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Plugin actions in Copilot Studio: how to integrate with external services

The last 12 months have been full of excitement about ChatGPT and announcements of various Microsoft copilots. This time, in the context of Power Platform, we will get to know one of their most interesting applications. Microsoft Copilot Studio’s plugin actions.

What are plugin actions about? In short, they serve as integration tools that allow your chatbot/copilot to reach out to external services. Thanks to the powers of generative AI, it will “understand” how and when to run a specific cloud flow to be able to respond to the user’s request.

These actions are going to transform the way chatbots are built. But how do they work in practice? Also, how capable is this feature, which is currently in the preview phase?

Let’s find out.

Example: train timetable query

In 2018, I built a chatbot that can tell you when the next train leaves from station A to station B. The service utilized the schedule search offered by Digitraffic. As you can see from the earlier blog post, it was not a low-code solution.

How could a similar service be implemented in 2024 using the latest Power Platform technology? That is, Copilot Studio and its new generative AI powered features. Today we’re going to need:

  • Power Automate cloud flow, which fetches the next train departures of the current day from station A to station B. The interface requires the stations as station codes (PKO, HKI, PSL, etc.)
  • Another flow that returns the station code corresponding to the given place (Tampere).
  • With Copilot Studio, a chatbot for which the previous flows can be used (as plugin actions)

Thanks to AI, everything just works magically!

Or does it really?

Creating a new copilot

First, let’s create a solution where every component needed will be stored in:

Then we’ll open Copilot Studio and create a new copilot. Don’t be surprised if things look familiar. In this context, copilot means the old Power Virtual Agent, i.e. a traditional chatbot.

First, we give a name for the copilot:

Let’s then go to advanced settings to change the solution to the one we just created:

Next, for this exercise, we get to the most important copilot setting. Let’s go to the Generative AI section to turn on dynamic chaining (Dynamic chaining with generative actions):

Now, when we add plugin actions to the copilot, for example those implemented with flow, the copilot tries to find one among them that can solve the user’s problem. All on its own.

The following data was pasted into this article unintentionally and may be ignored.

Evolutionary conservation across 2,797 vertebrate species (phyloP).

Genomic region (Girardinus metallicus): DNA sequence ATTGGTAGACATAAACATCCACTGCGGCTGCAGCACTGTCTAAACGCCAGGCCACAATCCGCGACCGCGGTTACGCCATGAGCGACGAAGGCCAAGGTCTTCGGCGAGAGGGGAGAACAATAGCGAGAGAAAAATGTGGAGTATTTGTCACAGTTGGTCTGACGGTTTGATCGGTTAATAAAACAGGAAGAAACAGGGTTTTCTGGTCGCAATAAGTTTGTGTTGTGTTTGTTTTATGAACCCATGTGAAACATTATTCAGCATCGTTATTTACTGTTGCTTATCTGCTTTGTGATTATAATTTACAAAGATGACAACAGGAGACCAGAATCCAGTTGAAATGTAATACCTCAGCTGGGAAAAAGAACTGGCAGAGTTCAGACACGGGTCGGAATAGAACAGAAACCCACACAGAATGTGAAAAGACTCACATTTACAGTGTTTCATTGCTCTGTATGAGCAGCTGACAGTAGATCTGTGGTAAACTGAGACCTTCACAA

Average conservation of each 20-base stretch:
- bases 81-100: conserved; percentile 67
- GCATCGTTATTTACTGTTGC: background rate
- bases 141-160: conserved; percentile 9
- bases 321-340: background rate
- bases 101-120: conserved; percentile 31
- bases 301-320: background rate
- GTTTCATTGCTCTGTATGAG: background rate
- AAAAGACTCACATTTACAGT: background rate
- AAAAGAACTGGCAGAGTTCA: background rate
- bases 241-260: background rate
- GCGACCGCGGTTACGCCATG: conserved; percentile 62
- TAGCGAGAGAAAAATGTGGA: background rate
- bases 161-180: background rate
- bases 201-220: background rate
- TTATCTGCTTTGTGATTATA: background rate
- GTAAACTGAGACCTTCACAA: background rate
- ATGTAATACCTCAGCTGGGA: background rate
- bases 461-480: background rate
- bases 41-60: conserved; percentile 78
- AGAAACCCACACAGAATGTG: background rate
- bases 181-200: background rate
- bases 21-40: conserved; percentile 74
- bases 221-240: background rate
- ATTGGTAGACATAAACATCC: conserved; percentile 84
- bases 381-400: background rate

Please note that dynamic chaining is currently only available in US environments.

Those flows are still needed for the copilot.

Flow: search station shortcodes

Let’s create a flow to be started from copilot, which receives the location name as a parameter. Our flow:

  • searches for all train stops with their short codes using the readymade connector
  • filters the ones you want
  • returns the found shortcode. If the code is not found, the text “not found” is returned.

Copilot cannot utilize the end user connection. Let’s change our flow’s Run only users settings to use a preconfigured connection:

Adding functionality to the copilot

How can the copilot make use of the flow we just created? By adding a new plugin action to it:

Let’s search for our flow and select it. Note that it takes a while before the created flow appears for selection:

Next, we tell the copilot what the function does in practice. This is done in the Action details section.

It is worth investing time in typing detailed descriptions for the action since they define how well the copilot plugin is used.

The flow’s parameters should also be described. The location entered by the user is forwarded as is (Identify as User’s entire response):

The value returned by flow is also described:

This time the copilot is free to formulate the answer:

Let’s create a function (click Finish). Ensure that dynamic chaining is enabled:

Does it work?

Let’s turn on Tracing mode, so we can see how copilot works in the background.

Ask for Parkano’s short code and you’ll find it there!

We finally get to the nitty-gritty of using plugins. We can ask right after “what about Kupittaa?”. Copilot knows the context of the conversation and concludes that we are asking Kupittaa for the shortcode.

Flow – Schedule search

Let’s build another flow. This one takes the starting point (From) and the destination (To) as parameters and searches for the next departing trains. Let’s keep the solution simple, i.e. we don’t send flow the day whose schedules we are interested in. So far, we are only searching for the current day’s schedules.